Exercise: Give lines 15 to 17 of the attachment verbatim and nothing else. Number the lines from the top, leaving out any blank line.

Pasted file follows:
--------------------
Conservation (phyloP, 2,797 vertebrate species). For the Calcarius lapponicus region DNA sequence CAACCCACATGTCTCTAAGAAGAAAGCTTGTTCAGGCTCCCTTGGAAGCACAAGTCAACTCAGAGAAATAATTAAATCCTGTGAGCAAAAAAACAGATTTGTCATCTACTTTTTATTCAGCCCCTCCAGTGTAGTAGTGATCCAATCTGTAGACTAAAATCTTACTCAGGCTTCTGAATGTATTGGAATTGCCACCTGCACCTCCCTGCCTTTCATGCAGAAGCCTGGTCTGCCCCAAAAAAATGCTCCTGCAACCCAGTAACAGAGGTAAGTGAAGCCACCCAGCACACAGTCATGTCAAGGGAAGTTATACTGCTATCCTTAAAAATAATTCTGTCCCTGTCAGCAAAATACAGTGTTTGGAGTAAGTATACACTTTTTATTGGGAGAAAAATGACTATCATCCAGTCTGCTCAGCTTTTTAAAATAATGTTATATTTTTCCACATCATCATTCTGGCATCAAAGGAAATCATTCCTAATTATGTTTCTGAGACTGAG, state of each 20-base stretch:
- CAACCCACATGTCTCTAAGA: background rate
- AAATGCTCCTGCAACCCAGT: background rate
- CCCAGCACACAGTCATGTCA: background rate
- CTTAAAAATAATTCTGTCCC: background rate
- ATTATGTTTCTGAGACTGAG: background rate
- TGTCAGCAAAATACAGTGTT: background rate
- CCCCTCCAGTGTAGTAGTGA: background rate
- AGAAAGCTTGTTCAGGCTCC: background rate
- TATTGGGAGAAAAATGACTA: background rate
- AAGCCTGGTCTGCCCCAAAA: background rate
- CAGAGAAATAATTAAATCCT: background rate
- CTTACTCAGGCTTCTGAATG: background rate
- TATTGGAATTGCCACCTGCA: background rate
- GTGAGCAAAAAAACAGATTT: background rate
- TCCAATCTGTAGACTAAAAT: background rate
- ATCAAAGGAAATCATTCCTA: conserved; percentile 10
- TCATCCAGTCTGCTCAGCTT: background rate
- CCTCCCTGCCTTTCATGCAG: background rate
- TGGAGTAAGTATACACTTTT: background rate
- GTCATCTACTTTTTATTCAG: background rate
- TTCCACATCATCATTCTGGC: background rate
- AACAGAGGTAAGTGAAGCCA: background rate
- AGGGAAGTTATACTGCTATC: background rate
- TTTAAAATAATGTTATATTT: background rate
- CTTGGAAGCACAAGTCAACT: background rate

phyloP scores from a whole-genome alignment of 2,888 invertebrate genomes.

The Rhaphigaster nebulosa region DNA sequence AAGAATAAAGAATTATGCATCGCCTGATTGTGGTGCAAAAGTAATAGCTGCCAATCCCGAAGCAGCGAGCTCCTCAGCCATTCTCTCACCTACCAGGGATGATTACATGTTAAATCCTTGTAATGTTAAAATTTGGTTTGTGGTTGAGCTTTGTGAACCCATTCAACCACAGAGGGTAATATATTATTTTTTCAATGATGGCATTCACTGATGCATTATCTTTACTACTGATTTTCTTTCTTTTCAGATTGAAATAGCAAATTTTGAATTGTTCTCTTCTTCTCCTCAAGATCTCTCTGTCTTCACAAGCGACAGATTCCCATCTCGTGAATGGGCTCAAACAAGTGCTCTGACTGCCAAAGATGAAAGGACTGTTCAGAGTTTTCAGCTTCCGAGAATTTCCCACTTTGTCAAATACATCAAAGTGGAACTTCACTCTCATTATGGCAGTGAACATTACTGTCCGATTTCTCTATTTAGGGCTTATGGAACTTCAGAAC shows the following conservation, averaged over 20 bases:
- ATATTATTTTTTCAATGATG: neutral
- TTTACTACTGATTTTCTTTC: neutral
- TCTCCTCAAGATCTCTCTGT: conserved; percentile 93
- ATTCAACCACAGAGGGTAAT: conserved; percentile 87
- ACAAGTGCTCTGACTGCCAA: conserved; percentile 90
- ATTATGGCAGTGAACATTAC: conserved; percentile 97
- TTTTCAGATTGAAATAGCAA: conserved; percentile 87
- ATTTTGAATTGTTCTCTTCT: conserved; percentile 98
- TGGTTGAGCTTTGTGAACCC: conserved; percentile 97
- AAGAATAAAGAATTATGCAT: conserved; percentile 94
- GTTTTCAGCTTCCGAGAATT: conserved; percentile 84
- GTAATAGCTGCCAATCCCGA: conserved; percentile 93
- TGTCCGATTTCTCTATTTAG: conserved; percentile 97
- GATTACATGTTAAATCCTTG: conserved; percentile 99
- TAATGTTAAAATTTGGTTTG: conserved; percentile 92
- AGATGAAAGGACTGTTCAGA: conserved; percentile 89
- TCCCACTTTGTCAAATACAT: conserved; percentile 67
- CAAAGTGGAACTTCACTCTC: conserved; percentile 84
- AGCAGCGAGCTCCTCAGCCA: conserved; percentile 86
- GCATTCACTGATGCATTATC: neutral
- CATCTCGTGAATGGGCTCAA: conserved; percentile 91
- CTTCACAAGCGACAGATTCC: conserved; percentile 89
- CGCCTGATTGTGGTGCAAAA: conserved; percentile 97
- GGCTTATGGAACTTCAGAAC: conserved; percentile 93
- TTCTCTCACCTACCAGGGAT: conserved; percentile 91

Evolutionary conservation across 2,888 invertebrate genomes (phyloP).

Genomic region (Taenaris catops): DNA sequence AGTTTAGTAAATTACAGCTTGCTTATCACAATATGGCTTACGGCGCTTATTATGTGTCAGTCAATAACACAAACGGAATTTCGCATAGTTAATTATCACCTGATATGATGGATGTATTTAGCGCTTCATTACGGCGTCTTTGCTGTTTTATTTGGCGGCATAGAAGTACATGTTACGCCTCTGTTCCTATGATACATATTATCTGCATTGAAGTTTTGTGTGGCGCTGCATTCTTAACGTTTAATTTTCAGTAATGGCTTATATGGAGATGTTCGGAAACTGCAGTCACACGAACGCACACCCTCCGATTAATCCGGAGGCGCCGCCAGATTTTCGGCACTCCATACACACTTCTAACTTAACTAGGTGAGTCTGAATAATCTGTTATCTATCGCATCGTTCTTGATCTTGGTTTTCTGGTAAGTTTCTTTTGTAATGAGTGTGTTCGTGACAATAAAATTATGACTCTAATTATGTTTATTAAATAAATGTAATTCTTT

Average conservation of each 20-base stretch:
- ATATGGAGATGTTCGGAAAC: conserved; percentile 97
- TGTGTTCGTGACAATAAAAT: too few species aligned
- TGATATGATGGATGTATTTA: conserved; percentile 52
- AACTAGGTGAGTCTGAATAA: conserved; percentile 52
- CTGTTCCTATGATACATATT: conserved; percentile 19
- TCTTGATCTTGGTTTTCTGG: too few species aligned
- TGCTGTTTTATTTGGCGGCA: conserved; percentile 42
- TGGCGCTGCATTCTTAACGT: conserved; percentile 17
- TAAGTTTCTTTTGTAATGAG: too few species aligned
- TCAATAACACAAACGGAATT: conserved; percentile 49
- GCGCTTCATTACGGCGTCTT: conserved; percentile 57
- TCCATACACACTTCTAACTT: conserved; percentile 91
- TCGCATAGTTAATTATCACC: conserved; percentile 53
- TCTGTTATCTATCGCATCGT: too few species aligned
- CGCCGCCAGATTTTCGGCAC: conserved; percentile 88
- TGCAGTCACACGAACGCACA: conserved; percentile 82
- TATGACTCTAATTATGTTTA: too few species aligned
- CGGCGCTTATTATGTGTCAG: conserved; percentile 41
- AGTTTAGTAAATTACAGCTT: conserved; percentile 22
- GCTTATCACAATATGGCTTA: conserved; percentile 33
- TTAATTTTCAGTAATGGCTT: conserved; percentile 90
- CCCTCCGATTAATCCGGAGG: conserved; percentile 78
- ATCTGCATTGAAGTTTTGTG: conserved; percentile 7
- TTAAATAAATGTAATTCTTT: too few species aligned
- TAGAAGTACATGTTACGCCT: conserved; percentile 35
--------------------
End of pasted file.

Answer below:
- GTGAGCAAAAAAACAGATTT: background rate
- TCCAATCTGTAGACTAAAAT: background rate
- ATCAAAGGAAATCATTCCTA: conserved; percentile 10